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Clinical trial in Houston helping those with multiple sclerosis

Slowing down the disease is the goal for now while research continues on the root cause of MS.

HOUSTON — It started off with tingling in her feet. Months later, Sharleen Toney had trouble walking. 

She decided to go see her primary physician who did an MRI and diagnosed her with the unthinkable.

“I was diagnosed with MS, and it was shocking,” Toney said. 

She was told she had secondary progressive multiple sclerosis, which is a disease that causes the immune system to eat away at the protective covering of nerves. This disrupts communication between the brain and the body.

It sounds brutal and for the nearly 1 million people across the country who have MS, it's a tough disease, but there's hope on the horizon.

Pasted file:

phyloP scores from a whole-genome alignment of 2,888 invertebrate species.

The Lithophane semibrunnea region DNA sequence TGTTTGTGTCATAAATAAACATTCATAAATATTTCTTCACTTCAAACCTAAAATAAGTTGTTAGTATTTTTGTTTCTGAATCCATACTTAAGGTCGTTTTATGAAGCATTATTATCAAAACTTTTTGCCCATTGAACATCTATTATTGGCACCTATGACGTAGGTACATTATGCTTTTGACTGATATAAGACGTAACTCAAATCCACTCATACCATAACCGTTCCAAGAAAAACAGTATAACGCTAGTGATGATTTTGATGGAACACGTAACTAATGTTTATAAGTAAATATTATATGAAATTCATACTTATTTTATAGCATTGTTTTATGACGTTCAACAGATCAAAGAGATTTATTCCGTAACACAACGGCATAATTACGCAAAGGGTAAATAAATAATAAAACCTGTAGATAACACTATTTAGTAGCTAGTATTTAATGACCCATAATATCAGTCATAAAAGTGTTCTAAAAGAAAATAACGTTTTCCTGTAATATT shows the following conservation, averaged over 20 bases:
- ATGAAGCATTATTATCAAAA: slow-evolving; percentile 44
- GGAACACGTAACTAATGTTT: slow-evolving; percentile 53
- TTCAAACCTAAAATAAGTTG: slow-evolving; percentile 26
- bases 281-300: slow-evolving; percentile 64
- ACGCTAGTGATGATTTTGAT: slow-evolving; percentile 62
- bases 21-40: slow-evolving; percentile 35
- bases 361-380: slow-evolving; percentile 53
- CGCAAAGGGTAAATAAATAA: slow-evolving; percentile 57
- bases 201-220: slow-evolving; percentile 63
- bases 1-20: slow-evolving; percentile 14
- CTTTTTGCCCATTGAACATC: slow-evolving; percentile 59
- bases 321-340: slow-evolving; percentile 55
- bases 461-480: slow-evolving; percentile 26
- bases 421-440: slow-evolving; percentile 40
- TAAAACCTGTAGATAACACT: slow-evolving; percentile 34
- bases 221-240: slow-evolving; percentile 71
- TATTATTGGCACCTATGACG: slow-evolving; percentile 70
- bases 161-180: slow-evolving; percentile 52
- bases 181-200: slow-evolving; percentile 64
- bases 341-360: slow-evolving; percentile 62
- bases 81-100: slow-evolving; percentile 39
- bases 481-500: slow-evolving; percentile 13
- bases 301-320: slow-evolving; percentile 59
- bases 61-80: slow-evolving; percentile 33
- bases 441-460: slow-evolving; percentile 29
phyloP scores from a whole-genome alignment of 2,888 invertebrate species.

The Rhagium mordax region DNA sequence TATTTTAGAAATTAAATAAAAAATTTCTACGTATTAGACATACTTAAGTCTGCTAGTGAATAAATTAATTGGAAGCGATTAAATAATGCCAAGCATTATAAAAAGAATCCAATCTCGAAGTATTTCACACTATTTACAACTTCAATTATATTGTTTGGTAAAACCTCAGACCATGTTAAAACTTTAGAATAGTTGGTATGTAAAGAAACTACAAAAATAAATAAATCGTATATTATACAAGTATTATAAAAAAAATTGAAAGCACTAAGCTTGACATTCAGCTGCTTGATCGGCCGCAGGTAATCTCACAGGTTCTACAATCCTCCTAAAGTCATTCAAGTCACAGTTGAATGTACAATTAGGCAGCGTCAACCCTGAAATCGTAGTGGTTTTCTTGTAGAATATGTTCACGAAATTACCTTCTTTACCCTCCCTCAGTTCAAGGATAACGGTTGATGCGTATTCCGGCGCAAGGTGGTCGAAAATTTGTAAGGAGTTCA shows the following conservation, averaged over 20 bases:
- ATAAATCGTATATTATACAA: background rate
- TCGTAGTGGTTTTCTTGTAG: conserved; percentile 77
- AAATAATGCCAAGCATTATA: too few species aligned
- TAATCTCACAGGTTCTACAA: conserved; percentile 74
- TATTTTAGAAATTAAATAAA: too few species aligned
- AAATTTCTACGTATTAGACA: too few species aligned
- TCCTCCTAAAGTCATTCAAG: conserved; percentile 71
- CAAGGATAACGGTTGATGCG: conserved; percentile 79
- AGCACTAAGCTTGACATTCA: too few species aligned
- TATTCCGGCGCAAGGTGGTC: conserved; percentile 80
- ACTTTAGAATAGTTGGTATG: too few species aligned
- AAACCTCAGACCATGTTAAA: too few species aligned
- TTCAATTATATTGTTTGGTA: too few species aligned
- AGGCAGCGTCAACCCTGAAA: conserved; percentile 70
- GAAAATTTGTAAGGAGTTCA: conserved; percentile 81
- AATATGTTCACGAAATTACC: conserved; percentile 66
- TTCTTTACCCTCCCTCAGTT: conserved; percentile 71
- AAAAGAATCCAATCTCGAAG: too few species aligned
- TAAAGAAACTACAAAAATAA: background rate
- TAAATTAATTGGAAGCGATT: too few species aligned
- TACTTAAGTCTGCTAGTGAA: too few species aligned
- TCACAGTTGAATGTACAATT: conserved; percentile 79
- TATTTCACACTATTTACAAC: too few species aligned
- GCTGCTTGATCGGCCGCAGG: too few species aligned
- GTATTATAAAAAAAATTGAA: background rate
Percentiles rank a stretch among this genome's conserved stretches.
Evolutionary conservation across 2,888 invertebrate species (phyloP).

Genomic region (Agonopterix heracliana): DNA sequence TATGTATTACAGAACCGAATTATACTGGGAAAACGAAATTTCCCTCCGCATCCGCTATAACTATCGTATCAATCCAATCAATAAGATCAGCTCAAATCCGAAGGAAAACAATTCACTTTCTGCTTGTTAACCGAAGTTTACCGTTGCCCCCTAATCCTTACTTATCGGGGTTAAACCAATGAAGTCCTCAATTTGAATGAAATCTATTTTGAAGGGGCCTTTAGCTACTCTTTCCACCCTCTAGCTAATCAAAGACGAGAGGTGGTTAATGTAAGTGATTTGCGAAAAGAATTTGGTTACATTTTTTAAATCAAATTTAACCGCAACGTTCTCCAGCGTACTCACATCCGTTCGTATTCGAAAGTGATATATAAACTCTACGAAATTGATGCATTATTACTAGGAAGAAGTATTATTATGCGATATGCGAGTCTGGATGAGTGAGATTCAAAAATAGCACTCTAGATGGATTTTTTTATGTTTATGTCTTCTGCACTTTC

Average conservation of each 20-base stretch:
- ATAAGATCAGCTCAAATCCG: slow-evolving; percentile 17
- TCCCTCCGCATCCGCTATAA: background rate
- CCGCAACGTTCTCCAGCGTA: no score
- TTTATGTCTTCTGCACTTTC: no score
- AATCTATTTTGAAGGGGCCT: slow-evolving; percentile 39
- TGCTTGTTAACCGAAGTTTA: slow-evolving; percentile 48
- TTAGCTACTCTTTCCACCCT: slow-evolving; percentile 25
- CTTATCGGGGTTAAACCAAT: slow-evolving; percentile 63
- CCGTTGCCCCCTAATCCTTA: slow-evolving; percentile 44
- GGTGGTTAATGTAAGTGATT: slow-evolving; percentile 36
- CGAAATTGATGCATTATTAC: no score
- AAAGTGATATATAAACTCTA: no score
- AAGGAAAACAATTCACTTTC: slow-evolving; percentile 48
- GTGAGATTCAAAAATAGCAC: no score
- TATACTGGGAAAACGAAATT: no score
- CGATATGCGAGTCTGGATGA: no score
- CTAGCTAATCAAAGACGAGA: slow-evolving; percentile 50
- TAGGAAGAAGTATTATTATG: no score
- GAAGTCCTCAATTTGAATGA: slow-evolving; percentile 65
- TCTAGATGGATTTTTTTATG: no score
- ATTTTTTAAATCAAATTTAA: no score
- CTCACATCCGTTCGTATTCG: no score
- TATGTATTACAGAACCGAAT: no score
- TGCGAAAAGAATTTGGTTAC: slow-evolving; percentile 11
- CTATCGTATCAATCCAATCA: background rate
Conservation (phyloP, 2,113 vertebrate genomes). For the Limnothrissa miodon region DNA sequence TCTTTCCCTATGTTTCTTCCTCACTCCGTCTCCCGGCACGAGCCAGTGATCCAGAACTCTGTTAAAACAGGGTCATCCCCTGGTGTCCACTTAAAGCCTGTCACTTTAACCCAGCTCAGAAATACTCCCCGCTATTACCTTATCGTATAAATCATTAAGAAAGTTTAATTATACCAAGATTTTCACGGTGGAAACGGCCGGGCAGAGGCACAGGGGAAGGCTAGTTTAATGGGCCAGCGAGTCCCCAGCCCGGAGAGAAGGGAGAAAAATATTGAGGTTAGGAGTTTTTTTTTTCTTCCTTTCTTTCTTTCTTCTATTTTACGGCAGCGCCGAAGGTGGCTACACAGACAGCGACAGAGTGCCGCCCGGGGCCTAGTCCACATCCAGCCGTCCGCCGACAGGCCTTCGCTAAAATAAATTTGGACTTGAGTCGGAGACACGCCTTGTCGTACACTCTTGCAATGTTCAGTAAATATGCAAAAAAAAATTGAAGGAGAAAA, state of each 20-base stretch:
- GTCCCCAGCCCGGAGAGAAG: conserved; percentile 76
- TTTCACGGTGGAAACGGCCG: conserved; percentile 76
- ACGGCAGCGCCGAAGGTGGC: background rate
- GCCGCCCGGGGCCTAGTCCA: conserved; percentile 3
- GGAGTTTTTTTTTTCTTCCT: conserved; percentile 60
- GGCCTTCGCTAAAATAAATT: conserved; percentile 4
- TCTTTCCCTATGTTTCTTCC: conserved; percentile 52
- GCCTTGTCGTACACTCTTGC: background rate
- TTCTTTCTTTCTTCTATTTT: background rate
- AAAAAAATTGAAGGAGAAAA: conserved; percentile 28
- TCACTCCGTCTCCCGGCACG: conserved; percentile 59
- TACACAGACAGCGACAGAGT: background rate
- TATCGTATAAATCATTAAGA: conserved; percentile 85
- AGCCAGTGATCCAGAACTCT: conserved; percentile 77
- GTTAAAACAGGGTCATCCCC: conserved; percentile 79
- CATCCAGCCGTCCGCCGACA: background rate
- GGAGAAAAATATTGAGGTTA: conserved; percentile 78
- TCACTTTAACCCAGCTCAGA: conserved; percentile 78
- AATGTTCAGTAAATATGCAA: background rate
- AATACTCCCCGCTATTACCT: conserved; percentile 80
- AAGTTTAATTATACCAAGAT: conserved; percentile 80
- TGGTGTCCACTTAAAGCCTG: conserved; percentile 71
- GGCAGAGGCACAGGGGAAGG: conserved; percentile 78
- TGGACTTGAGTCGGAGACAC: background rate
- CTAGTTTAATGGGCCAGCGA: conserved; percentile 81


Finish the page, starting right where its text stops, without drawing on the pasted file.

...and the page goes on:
Tony is receiving treatment as part of a clinical trial in Houston that involves an injection every six months. She and her doctor believe it’s helping.

"Very specifically it gets rid of one part of the immune system," said Dr. John Lindsey, UTHealth Houston Neurosciences neurologist.

Dr. Lindsey is involved in several clinical trials that test new treatments for MS, like the drug Toney is taking. 

"It has been very effective in slowing down relapsing MS and some benefit for progressive MS," said Dr. Lindsey. 

Slowing down the disease is the goal for now while research continues on the root cause of MS.

"To cure MS we would need to better understand what causes it, and I think we're making progress on that," Dr. Lindsey said. 

So as science advances, Toney is hopeful. 

"There's hope," Toney said. "It's not the end of the world, and you're going to be fine. And the days you feel like, I just can't do this anymore and you just want to curl up and cry, curl up and cry, and then get up and do what you need to do."

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